Recipe for a hiatus

Musings on Quantitative Palaeoecology

Fake climate sceptics love the hiatus, the period since the strong El Niño in 1998 where global mean temperature has not increased according to their simplistic notions of global warming. The longer the “hiatus”, the more they can deny that climate change will be a problem this century.  This gives an incentive for developing methods that report the longest possible hiatus, ideally without obviously cherry-picking the start date.

Professor Ross McKitrick has a new paper in the ever so prestigious Open Journal of Statistics where he reports that the hiatus started in the HadCRUT4 global temperature record in 1995 to the delight of severalclimatescepticblogs.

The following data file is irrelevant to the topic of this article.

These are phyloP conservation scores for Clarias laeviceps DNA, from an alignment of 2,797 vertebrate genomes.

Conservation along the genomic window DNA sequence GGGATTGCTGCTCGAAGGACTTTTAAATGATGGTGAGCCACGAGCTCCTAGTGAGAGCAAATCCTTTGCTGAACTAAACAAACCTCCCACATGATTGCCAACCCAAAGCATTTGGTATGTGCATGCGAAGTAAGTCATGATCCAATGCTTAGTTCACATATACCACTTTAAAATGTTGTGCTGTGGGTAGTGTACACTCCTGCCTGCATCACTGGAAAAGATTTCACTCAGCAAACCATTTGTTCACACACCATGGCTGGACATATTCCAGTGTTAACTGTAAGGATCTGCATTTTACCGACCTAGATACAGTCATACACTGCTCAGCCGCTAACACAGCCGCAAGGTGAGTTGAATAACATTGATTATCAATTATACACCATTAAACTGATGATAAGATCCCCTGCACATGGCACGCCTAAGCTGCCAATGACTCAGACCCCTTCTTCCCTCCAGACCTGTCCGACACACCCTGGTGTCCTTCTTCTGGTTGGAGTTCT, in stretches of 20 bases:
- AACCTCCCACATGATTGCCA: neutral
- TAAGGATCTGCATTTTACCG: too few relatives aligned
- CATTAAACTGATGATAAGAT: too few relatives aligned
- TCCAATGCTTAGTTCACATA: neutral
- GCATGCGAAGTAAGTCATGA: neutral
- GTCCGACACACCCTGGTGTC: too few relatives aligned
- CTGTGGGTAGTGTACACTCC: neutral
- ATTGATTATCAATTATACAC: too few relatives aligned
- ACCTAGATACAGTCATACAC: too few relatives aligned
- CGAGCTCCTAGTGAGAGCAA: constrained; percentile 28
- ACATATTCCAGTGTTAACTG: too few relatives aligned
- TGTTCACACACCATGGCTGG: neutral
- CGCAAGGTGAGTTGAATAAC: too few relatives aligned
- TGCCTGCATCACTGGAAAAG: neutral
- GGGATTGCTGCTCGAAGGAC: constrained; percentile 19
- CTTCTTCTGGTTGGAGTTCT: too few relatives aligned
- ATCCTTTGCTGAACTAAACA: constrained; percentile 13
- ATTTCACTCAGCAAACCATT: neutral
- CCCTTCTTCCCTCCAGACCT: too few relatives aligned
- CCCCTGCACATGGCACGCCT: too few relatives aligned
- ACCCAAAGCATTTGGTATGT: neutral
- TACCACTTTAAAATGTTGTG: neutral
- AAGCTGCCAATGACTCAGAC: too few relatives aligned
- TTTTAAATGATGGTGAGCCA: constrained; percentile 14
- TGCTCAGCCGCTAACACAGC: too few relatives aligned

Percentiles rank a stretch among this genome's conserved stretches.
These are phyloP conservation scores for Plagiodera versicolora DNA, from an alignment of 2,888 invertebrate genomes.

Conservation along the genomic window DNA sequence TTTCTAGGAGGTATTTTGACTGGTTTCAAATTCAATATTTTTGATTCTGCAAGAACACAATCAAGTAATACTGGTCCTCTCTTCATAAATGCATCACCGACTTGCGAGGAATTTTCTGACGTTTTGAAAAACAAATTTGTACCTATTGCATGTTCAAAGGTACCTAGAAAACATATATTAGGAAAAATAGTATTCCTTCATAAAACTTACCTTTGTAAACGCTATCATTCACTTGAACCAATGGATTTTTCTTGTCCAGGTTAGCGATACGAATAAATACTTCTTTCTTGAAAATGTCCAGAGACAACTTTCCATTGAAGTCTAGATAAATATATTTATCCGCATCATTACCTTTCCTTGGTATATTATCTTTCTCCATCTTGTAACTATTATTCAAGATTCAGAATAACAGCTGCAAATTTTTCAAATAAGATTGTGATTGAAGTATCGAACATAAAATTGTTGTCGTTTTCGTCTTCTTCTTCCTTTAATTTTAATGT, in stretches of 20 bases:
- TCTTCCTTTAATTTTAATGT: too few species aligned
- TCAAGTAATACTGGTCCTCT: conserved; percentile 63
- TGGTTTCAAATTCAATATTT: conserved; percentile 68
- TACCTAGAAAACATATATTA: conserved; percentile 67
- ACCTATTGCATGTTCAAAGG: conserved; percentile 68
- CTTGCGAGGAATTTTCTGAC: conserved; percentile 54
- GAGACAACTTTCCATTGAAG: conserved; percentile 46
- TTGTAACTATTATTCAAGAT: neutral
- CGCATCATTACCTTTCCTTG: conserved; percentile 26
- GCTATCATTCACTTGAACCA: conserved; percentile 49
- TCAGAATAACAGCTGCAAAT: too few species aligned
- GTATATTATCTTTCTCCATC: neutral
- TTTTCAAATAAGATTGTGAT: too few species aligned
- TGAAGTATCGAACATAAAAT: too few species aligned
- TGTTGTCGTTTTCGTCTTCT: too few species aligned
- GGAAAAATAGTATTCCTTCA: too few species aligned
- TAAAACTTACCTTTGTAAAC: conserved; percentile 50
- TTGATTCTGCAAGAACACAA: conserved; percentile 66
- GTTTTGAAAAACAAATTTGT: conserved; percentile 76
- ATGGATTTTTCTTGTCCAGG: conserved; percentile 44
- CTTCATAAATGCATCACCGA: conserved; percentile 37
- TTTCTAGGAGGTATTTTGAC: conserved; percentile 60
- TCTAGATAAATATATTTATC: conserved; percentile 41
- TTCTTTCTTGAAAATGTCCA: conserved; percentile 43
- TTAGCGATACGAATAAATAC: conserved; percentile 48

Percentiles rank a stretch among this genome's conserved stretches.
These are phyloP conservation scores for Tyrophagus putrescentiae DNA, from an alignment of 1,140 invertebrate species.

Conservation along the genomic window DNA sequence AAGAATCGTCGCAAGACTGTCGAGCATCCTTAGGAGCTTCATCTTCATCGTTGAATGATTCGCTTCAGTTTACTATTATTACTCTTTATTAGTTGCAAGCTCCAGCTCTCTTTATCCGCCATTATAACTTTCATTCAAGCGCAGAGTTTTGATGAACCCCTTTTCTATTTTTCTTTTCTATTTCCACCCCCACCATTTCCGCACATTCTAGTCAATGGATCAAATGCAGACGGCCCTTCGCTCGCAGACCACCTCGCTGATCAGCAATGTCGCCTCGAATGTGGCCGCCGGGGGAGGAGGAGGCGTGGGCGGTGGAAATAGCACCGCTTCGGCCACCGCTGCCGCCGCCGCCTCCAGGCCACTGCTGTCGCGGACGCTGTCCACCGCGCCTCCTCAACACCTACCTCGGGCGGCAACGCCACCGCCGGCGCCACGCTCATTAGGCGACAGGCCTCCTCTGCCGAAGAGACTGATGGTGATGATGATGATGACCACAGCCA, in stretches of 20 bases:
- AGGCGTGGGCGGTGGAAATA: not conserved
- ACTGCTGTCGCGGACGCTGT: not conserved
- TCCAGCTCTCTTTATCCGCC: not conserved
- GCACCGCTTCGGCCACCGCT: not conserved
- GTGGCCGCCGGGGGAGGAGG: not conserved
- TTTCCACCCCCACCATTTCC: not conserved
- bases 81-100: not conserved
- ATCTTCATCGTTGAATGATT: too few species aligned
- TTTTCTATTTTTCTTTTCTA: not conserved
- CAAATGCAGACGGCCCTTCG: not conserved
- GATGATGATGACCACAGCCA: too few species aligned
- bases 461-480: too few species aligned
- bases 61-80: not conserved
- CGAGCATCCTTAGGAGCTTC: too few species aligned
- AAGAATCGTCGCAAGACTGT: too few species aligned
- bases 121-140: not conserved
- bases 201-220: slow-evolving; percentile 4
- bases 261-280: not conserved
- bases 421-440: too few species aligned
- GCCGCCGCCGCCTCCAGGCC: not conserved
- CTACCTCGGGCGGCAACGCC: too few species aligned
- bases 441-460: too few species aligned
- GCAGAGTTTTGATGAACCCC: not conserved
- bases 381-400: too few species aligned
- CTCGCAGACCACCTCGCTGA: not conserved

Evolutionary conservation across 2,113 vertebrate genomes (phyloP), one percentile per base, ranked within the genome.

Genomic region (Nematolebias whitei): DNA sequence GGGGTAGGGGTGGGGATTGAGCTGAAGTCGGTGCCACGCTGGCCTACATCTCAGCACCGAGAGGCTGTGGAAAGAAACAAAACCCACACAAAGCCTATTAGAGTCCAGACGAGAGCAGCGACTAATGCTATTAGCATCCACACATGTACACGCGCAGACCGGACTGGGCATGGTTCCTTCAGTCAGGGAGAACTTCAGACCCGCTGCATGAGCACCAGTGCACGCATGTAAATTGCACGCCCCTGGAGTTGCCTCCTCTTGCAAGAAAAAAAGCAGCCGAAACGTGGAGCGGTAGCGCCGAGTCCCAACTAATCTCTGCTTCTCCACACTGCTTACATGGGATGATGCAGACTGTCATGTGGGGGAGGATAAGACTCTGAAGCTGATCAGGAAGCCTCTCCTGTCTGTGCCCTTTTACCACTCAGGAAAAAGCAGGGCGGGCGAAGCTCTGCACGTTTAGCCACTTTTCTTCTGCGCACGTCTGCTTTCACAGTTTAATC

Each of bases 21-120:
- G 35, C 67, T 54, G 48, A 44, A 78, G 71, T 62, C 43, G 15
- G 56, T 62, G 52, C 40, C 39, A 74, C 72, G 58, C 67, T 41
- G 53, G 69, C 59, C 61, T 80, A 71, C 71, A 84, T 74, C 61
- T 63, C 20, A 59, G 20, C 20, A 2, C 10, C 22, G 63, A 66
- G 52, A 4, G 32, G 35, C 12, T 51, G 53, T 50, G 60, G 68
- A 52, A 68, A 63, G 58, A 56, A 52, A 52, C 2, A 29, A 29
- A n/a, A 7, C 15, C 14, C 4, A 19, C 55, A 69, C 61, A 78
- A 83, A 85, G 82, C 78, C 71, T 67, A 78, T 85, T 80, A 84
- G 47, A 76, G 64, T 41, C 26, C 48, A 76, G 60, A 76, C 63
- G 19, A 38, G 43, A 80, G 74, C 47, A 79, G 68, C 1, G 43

McKitrick uses a regression technique that is supposed to be robust to heteroscedasticity (unequal variance) and autocorrelation to find the trend in the temperature time series. He starts with the last five years of data and tests if the trend is statistically different from zero, i.e. does the 95% confidence interval…

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About ecoquant

See Retired data scientist and statistician. Now working projects in quantitative ecology and, specifically, phenology of Bryophyta and technical methods for their study.
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